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Earth Day Solutions: 6 Steps to Greener Travel

Since Earth Day began in the 1960s (it picked up speed in the nineties) environmental consciousness has moved from anti-litter campaigns to an anti-carbon worldview. Not good news for travelers' peace of mind: I've never been a litter-bug, but my guilty conscience keeps reminding me of plastic water bottles, unnecessary jet fuel, disposable cameras and lots of pretty shopping bags.

Finding Peace of MindFinding Peace of MindThis Earth Day is my environmental New Year's Eve. I promise to follow these environmental resolutions to the letter, and have a greener record by next year.

 

1. Plan wisely

Choose destinations that are close to home. This year I could afford a quick European jaunt, but I'm replacing it with camping and a Montreal trip instead. We'll take a car (packed to the brim) for the camping trip, but we'll take the train to Quebec.

 

2. Budget for food

Restaurant meals are more expensive than fast food, but pack way less packaging. Opt for places using real dishes, or street food which often has just a napkin. Balance the books by alternating expensive meals with dirt cheap supermarket finds.

 

3. Pack lightly

Extra weight means extra fuel (even in your hybrid car). Evaluate your luggage and leave the non-essentials behind. If you have to buy extra gear (that you'll probably never use again) get it second hand to save on manufacturing costs.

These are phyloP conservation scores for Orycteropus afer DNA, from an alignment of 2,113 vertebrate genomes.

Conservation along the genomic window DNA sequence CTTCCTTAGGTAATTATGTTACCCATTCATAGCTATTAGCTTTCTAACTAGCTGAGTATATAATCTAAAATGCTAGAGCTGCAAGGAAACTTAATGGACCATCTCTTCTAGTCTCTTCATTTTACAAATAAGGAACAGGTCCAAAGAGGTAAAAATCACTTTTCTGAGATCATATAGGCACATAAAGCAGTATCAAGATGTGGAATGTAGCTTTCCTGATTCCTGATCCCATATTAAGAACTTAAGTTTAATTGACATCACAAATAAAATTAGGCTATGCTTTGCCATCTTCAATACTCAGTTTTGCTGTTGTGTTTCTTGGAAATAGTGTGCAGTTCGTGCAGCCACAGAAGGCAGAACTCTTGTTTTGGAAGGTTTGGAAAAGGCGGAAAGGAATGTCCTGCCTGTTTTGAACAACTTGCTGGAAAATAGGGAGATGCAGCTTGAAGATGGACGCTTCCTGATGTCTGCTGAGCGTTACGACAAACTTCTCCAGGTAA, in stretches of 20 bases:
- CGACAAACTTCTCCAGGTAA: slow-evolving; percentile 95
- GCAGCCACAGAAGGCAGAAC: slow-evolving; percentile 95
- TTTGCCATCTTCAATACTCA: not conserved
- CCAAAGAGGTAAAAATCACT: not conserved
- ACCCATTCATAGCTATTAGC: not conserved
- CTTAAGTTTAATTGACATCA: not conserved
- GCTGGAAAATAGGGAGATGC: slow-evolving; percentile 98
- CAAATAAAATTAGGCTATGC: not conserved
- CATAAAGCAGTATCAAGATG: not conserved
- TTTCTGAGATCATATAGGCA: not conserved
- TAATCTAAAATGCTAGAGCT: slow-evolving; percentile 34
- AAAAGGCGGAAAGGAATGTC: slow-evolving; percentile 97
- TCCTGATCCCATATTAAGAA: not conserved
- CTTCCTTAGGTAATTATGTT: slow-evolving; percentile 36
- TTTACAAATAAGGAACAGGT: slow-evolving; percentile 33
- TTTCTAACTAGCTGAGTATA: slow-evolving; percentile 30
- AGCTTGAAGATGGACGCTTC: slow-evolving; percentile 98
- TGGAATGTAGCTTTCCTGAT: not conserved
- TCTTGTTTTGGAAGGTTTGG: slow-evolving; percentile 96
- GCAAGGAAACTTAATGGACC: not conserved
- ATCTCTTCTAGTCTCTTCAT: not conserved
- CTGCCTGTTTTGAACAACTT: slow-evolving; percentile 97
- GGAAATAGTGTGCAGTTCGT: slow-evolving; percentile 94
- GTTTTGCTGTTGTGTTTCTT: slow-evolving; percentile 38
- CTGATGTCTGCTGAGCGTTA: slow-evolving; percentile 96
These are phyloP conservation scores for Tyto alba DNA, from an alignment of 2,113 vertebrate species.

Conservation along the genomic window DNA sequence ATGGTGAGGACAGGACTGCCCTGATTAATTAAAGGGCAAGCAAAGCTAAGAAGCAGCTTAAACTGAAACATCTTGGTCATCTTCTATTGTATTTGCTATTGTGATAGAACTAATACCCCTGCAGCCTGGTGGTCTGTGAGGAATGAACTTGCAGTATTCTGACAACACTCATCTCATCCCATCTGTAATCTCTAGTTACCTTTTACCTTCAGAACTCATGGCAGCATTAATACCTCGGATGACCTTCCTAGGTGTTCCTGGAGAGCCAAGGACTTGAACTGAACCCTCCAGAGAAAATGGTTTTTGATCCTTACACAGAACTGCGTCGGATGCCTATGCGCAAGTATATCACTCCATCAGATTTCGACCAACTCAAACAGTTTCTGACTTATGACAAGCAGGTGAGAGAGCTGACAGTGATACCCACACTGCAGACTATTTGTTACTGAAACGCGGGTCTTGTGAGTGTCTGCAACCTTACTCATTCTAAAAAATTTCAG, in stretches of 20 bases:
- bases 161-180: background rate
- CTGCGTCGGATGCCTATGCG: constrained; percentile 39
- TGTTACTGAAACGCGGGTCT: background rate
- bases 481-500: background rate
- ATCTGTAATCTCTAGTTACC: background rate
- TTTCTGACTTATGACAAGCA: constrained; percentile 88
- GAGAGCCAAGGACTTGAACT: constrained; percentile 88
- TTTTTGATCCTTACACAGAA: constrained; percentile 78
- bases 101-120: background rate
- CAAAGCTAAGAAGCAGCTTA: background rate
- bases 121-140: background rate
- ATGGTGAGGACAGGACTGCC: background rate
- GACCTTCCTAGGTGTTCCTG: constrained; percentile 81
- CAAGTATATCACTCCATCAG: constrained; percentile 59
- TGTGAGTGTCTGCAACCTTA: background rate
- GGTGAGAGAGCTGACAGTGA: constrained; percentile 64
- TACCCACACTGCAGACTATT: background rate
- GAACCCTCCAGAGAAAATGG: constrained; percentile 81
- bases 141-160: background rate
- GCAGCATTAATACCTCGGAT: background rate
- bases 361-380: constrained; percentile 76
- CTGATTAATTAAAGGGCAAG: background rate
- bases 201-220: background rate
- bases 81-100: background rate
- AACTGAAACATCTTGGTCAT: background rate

4. Beware of artificial environmentalism

Bottled water that "supports the rainforest" doesn't. Carbon offsets don't replace good planning. If you're picking between two polluting airlines, feel free to pick the one with a minor green aspect, but don't kid yourself. Make the right choices first, and plant the extra trees second.

 

5. Conserve at home

Use less, buy less, and throw out less. Just like a diet, regular good habits help to compensate for the bad ones - and they make sure you're back on track sooner.

 

6. And take those habits on vacation

Turn out the lights; avoid packaging and disposables, and all the other environmental habits you've learned at home. Getting to the destination has enough of an environmental impact that it doesn't need to be compounded by buying tacky plastic souvenirs. If I shop on vacation, it'll be for stuff I actually need.

 

Switching to an eco friendly lifestyle isn't going to make me carbon neutral. And I'm ok with that. But I do need to make my vacation choices a lot more carefully.

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Eco travel is the way to go. The problem is we have to for go convenience and creature comforts to obtain it.

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